Has progress stopped, or even reversed, in Northern Ireland? Some things are clearly better. But violent protests and lack of agreement over Haass have been frustrating.
Also needed are new voices of a younger generation. At the recent British-Irish Association conference in Cambridge, a group of young people from Northern Ireland spoke about their vision.
The earlier part of the session dealt with flags, parades and the past. However, the young people spoke of making Belfast "the digital capital of Europe", of "creating new jobs" and of "working with others to do something special". New voices making a real impact.
It was great to see Peter Robinson speaking at the GAA dinner and Mairtin O Muilleoir on Remembrance Day. Stepping beyond comfort zones; showing real leadership.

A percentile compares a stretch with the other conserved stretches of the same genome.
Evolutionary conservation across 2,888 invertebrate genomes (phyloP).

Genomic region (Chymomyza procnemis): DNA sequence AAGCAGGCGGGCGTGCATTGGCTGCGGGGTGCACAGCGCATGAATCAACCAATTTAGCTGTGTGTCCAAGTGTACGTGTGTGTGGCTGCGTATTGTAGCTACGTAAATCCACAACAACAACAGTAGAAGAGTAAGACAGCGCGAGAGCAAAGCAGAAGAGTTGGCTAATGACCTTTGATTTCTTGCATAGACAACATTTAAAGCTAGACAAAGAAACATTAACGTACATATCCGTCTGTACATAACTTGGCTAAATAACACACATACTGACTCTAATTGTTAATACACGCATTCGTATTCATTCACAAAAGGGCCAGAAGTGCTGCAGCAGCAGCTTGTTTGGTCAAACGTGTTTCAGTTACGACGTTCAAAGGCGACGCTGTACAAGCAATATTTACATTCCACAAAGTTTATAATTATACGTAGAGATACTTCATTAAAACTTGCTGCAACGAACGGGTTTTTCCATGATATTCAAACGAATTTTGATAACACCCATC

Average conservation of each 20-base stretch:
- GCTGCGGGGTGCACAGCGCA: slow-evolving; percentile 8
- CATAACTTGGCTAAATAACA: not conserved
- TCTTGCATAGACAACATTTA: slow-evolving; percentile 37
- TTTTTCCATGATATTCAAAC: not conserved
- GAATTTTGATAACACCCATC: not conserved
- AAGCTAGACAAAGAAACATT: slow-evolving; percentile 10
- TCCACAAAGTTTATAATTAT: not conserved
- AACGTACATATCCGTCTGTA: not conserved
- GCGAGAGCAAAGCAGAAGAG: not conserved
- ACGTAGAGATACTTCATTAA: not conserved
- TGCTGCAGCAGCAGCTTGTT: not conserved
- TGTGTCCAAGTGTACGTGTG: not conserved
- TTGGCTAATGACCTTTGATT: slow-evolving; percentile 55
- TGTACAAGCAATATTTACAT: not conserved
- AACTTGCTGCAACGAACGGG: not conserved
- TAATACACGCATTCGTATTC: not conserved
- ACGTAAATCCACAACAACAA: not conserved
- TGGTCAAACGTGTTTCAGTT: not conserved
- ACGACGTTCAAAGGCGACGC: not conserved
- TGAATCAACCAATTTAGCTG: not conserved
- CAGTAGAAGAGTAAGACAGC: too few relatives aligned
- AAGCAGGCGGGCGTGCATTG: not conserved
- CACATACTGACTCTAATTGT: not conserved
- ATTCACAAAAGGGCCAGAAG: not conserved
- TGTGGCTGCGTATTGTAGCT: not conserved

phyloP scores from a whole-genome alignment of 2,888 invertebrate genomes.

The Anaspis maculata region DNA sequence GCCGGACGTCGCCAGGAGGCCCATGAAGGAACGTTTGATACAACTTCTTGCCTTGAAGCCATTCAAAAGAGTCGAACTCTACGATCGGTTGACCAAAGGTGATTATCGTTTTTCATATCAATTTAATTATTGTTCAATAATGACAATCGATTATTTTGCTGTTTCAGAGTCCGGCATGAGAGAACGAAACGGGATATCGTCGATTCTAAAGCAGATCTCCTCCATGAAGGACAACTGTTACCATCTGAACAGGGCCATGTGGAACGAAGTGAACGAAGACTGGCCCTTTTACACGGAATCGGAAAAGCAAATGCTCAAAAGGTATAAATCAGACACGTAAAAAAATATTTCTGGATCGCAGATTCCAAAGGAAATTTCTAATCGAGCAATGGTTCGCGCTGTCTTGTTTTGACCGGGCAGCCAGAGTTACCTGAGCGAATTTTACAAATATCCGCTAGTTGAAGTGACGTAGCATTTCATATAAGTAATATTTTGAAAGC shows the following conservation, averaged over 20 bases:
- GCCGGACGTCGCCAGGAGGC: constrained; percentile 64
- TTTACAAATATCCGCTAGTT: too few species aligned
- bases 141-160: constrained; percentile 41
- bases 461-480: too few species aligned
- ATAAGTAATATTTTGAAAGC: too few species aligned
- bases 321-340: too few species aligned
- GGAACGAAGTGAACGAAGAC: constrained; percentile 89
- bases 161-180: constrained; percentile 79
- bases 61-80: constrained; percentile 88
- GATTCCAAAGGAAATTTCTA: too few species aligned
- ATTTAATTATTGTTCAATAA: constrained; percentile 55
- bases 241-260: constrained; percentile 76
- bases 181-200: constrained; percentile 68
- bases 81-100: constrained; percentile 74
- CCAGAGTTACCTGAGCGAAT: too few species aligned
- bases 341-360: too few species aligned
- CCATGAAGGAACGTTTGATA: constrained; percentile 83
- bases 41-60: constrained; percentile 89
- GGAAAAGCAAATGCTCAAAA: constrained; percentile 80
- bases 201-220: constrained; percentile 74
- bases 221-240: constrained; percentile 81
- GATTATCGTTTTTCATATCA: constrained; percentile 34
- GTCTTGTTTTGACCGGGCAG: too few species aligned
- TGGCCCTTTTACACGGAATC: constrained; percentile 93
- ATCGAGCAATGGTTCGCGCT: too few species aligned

At the BIA conference, Tanaiste Eamon Gilmore said he could understand why unionists might have felt that the Irish government could have done more around border violence during the Troubles. A strong statement showing willingness to offer; not just demand.
Irrespective of one's ultimate aspiration, it is in everyone's interests that Northern Ireland creates opportunities for its young. Paradoxically, by not pursuing this objective, both sides are damaging their ultimate objectives.
It seems the Republic would only consider unification if Northern Ireland had achieved genuine partnership. In that light, recent Sinn Fein actions – Castlederg, the playground-naming, calls for a border poll – are confusing.
Unionist reaction was predictably negative. For unionism, there are no equal consequences to provocative actions. The Union stands secure. However, loyalist attacks on police around parades and flags does little for unionism.
Building on the mood at the BIA in Cambridge and an Ireland Funds chapter in Belfast, a collective of organisations is exploring whether younger voices can be brought together in some form of civic group.
New voices – and sustained leadership – are needed to make the future we want happen.